Lindsey Bertomen:
I’m not seeing a lot of training performance trends that are unusual, besides a serious reduction in budgets. However, I am seeing many trends that point toward diminished judgment and perception of new recruits. Having said that, the good recruits are the best they’ve ever been.

There are a minority of officers who, because they’ve been practicing for the zombie invasion, are outstanding shooters. It doesn’t surprise me that the 5%ers are still doing regular shooting practice while the RODs are taking up space in a patrol car.

Dick Fairburn:
One trend that sort of surprised and gratified me — and I think is the cause of the better shooting performance we see the last few years — is the almost total abandonment of the old Double-Action/Single-Action autopistol trigger system. Jeff Cooper called it an ingenious solution to a non-existent problem and I proved in a 1991 research project how the DA/SA system, with its change in trigger pull from first to subsequent shots, was a MAJOR training hurdle for trainees.

What do you see as some of the most serious police firearms training trends on the horizon? No holds barred here — is it quality of training/trainers, or availability of ample practice rounds, or time allotted to range training (time away from patrol), or something else I haven’t even mentioned?

Ken Hardesty:
The biggest problem facing law enforcement training today is time. Agencies balk at granting release time for training. That gap is often filled by independent trainers operating either on a contract basis, or conducting open enrollment courses that motivated officers seek out. My advice would be to thoroughly vet those officers pay for training. 

The other item that comes to mind is low8light training. Something around 80 percent of officers function in conditions of darkness, yet most agencies don’t train personnel to operate in this environment. This is a recipe for failure.

Last but not least is a lack of training concerning concealed carry. Whether operating in a covert environment, working as a detective, or simply off duty, officers absolutely need to be trained to deal with lethal encounters while carrying concealed.

Lindsey Bertomen:
Probably the most alarming trend is the fact that the mainstream media seems to be taking more liberties toward police conduct than when I started my career. It is a significant stress inducer to most officers to be judged and supervised by people who do not have a clue what law enforcement officers do for a living. This trend has been worsened by lawmakers judging from their podiums — including the presidential podium.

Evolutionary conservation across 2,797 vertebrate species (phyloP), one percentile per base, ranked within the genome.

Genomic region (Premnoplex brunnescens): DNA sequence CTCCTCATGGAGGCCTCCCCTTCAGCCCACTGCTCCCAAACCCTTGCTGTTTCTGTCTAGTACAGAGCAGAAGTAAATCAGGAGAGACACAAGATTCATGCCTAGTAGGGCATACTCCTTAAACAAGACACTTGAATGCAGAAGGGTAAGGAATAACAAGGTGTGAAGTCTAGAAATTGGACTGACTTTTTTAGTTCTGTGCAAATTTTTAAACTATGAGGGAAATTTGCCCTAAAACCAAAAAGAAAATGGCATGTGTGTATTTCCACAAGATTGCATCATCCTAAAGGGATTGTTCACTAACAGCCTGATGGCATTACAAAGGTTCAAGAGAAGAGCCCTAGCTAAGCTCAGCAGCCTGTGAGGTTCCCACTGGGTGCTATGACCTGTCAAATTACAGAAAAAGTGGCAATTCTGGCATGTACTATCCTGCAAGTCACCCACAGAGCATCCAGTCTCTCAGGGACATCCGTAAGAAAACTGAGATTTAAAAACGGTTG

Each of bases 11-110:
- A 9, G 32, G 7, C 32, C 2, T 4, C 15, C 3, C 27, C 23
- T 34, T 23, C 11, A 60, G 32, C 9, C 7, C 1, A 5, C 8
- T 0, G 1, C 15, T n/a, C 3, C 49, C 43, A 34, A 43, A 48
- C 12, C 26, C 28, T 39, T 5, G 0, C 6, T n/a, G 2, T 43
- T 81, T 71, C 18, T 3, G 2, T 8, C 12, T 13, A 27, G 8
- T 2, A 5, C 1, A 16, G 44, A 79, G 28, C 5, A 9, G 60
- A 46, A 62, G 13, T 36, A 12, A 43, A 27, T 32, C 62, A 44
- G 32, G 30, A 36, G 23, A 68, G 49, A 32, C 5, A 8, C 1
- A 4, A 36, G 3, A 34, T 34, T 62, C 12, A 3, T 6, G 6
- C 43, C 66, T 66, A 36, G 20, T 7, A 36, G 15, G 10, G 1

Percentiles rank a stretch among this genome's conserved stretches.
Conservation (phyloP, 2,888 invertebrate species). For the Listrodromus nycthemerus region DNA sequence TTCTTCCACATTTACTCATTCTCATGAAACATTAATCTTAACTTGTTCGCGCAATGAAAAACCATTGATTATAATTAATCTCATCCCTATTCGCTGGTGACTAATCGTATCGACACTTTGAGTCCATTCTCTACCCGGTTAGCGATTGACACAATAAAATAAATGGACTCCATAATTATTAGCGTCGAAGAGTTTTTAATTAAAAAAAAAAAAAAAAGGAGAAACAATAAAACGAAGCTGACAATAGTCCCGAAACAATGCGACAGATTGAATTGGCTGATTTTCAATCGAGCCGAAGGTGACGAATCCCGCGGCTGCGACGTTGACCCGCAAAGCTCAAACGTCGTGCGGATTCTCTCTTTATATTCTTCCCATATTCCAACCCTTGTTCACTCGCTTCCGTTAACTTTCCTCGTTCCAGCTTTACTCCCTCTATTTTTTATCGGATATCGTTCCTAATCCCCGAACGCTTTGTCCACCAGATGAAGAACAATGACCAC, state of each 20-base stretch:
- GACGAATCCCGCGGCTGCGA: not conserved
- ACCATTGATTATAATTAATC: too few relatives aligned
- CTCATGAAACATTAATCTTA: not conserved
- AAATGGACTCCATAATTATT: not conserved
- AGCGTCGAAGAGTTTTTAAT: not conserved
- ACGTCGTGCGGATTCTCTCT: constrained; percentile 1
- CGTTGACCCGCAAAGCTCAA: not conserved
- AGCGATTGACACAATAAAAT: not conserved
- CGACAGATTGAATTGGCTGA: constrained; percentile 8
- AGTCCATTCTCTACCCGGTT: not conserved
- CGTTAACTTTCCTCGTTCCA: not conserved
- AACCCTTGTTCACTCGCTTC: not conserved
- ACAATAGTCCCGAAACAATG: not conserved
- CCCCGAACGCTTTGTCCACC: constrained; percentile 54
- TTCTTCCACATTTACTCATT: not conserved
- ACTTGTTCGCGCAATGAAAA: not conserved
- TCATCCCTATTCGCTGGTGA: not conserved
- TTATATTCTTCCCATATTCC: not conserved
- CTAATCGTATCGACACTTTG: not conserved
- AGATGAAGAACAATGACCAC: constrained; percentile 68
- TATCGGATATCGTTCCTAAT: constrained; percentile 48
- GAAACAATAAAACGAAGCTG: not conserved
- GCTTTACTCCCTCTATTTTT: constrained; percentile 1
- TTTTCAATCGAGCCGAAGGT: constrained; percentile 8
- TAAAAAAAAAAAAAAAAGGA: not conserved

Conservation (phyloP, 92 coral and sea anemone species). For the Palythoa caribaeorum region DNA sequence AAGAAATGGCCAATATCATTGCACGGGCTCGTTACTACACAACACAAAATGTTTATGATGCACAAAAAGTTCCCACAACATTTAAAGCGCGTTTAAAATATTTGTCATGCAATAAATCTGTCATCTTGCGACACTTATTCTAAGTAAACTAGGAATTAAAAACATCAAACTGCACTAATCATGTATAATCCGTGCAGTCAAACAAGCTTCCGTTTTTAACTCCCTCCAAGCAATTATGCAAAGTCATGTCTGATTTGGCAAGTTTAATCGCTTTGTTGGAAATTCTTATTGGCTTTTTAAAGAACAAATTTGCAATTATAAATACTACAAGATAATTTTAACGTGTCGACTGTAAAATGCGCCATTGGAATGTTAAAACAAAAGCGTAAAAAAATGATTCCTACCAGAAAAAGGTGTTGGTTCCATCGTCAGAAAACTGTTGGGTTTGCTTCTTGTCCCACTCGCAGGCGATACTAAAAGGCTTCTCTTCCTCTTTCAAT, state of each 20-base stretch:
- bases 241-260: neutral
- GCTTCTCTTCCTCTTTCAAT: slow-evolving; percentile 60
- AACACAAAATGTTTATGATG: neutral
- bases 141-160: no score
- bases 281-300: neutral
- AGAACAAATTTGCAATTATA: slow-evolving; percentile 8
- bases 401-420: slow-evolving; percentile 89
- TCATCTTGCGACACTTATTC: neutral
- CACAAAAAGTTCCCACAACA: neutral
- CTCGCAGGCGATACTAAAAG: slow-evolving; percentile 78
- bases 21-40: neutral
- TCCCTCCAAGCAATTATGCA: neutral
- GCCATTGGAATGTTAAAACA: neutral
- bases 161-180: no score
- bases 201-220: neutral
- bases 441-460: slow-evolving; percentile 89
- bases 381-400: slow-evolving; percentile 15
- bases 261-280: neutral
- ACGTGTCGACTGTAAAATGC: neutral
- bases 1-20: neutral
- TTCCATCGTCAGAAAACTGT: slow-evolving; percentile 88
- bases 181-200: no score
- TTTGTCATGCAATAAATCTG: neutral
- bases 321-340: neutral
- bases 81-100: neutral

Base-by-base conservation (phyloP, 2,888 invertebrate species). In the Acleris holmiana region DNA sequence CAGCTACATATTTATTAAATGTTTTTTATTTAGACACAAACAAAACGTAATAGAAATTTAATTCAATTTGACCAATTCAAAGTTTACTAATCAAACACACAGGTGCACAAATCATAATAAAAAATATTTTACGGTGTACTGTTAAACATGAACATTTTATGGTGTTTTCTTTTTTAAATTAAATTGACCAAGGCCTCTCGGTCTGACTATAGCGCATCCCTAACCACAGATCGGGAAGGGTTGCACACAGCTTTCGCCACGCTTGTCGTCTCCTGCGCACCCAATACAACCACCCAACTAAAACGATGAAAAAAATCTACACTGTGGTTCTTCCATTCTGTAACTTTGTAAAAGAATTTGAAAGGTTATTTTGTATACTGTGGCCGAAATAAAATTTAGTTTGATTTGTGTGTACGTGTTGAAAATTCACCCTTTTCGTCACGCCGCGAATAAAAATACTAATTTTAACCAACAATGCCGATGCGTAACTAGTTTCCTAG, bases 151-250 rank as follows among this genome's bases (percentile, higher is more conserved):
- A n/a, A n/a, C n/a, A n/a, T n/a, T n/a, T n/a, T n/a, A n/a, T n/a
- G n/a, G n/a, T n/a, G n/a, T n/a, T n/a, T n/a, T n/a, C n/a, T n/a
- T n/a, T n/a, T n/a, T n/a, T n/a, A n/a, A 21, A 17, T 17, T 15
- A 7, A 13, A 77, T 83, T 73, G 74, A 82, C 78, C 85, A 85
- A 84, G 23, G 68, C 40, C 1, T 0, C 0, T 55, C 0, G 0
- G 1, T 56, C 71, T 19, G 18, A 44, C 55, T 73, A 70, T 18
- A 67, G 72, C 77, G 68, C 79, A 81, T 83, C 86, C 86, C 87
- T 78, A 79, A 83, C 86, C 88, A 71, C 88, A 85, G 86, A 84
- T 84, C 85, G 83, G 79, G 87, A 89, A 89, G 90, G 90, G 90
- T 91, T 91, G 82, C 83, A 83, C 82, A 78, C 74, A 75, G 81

It appears that there is an increase in public judgment of police conduct and a decrease in simple common sense. Unfortunately, some of these judgments are entering into the crucible of everyday politics.

I know the question was about performance trends, but statistically, officers who rely on their ability to exercise discretion to keep them alive cannot be hampered by the perception that their own administration or the legal system will not take care of them.

If we delve into this further, we will find that statistics for Law Enforcement Officers Assaulted or Killed in the Line of Duty suggest that initial controlling force was lower than the reasonable officer standard. I use the word “suggest” here. However, if we take the logic little further, officer perception of “my agency will back me” comes into play. If current politics tend to be overly critical of law enforcement in general, the agency won’t back them. If the agency won’t back them, the officer gets hurt. I don’t have a recommendation for solution here, but I am seeing a trend.

Dick Fairburn:
When I deliver my day-long “Building a Better Gunfighter” seminar around the country I get to spend time with lots of current police firearms instructors and hear how they train. By and large, we’re still married to conventional marksmanship training for both basic and in-service police firearms training programs.

The marksmanship skills necessary to win the “average” police gunfight can be mastered in a couple of hours, yet cops still hit with fewer than half of the rounds they fire.

The way to improve gunfight performance is not to send more bullets through more paper targets on a flat range! We must start requiring our officers to land a majority of their hits when firing at a human adversary in reality-based training scenarios.

Yes, using Airsoft or Sims guns requires new hardware and takes a great deal more time than lining them up 25 abreast. But that ‘ready on the right, ready on the left’ type of range training produces competitors not gunfighters.